By Ruzanna KhachatrianAn ongoing construction boom, the driving force behind Armenia’s double-digit economic growth, has also contributed to the dramatic strengthening of the national currency, the head of the Armenian Central Bank said on Monday.
The Armenian dram has gained more than 40 percent in value against the U.S. dollar since December 2003 and is continuing to appreciate, hurting domestic manufacturers and many people dependent on cash remittances from their relatives working abroad. The process has sparked opposition allegations that the Armenian authorities have been deliberately boosting the dram to siphon off a large part of those remittances and to benefit wealthy government-connected importers.
The authorities, backed by the International Monetary Fund and the World Bank, strongly deny any exchange rate manipulation. The Central Bank has said all along that dram’s strengthening has primarily resulted from recent years’ increase in hard currency wired home by hundreds of thousands of Armenians living abroad. Their total amount is expected to exceed $1 billion this year.
According to the bank’s chairman, Tigran Sarkisian, the rapidly growing construction sector is also responsible for the exchange rate fluctuations. Official figures show the sector expanding by more than 40 percent during the first half of this year. The growth is particularly visible in central Yerevan where dozens of expensive apartment blocks are currently under construction.
“Today 45 buildings are being constructed in the center of Yerevan alone,” Sarkisian told hearings on the issue held at the Armenian parliament. “Their dollar-based market value varies from $20 million to $25 million.”
The growth of Armenia’s construction sector is good for everyone, including the low-income stratum of the population which is getting jobs, high salaries,” he added.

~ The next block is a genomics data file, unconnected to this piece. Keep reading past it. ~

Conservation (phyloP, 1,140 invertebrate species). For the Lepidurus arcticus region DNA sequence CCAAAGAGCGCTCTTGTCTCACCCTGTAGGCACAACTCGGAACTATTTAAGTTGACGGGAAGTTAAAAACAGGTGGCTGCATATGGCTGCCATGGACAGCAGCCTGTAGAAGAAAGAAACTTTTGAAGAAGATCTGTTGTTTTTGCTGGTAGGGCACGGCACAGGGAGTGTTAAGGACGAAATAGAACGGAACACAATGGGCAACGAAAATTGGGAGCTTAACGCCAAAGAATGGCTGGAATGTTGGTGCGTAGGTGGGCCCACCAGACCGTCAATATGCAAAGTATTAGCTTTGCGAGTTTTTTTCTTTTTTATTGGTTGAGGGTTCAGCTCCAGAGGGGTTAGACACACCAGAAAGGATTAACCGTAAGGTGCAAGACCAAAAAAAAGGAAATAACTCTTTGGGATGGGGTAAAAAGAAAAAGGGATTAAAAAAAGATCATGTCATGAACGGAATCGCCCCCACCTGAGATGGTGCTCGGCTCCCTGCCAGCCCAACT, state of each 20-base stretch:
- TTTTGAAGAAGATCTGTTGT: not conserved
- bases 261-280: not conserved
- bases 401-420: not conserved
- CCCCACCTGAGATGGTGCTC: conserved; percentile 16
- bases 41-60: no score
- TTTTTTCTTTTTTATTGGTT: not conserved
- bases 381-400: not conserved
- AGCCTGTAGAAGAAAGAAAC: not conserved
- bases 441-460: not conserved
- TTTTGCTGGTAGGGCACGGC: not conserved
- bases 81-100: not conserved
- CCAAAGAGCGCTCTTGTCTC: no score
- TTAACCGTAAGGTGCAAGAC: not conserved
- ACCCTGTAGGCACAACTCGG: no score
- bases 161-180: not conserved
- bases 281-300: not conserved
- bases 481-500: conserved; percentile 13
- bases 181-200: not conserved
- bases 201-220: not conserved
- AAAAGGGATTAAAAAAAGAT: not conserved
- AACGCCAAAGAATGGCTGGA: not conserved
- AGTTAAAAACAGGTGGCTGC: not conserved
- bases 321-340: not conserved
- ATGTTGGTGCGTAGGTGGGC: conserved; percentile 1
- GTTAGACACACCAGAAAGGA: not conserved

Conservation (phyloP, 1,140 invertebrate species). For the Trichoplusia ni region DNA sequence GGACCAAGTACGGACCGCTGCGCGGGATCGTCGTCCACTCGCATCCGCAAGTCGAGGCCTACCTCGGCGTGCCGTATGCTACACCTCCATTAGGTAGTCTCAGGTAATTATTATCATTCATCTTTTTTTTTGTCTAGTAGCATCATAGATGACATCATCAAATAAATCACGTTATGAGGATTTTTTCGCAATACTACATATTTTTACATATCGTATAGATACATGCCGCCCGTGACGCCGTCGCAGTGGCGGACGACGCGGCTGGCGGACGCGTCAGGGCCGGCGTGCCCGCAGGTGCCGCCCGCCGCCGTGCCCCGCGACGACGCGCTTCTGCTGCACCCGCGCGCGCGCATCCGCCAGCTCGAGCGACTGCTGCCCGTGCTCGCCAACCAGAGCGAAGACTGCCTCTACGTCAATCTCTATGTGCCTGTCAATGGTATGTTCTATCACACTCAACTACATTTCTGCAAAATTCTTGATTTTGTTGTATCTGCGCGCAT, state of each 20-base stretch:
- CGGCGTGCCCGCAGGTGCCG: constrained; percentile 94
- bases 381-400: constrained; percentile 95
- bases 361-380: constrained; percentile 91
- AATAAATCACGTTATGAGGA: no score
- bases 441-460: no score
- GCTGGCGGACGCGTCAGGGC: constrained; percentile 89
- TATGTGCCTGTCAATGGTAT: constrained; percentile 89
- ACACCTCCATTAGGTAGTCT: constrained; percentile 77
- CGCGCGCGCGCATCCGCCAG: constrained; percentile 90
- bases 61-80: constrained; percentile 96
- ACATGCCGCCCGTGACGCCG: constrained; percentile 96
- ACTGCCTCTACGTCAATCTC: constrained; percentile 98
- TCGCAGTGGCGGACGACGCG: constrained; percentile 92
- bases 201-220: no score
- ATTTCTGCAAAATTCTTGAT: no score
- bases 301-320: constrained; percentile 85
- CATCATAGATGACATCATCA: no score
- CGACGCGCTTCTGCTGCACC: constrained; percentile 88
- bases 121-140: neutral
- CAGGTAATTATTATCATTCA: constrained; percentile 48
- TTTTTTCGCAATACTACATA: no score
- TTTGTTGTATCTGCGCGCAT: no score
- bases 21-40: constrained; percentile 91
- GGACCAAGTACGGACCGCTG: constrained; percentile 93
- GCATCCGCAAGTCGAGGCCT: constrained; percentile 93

Trade and Economic Development Minister Karen Chshmaritian, who also attended the hearings, acknowledged that Armenian manufacturers increasingly have trouble competing with imported goods and selling their production abroad. “Of course the stronger is inflicting damage [on the manufacturing sector,]” he told RFE/RL.
But Chshmaritian insisted that Armenia’s industrial output, excluding polished diamonds, has not shrunk as a result. He said local exporters can offset negative effects of the dram’s strengthening by improving their management and becoming more competitive.
But Suren Bekirski, director of the export-oriented textile company Tosp, disagreed, warning that it risks facing bankruptcy. “As a local manufacturer selling goods here, I gain something [from the stronger dram],” he told RFE/RL. “But as an exporter, I lose twice as much … If things go on like this, we will last for only a few more months.”
According to official data released by the State Customs Committee on Monday, Armenia’s net exports fell by more than 6 percent to 296 billion drams ($777 million) while imports rose by 16 percent to 573 billion drams ($1.5 billion) during the first nine months of the year.
The customs chief, Armen Avetisian, downplayed the increased trade deficit, saying that the physical volume of Armenian goods sold abroad was the same as during the same period last year. He claimed that the monetary value of the exports has decreased mainly due to a drop in international prices of some of Armenia’s key exports such as diamonds, molybdenum and even gold.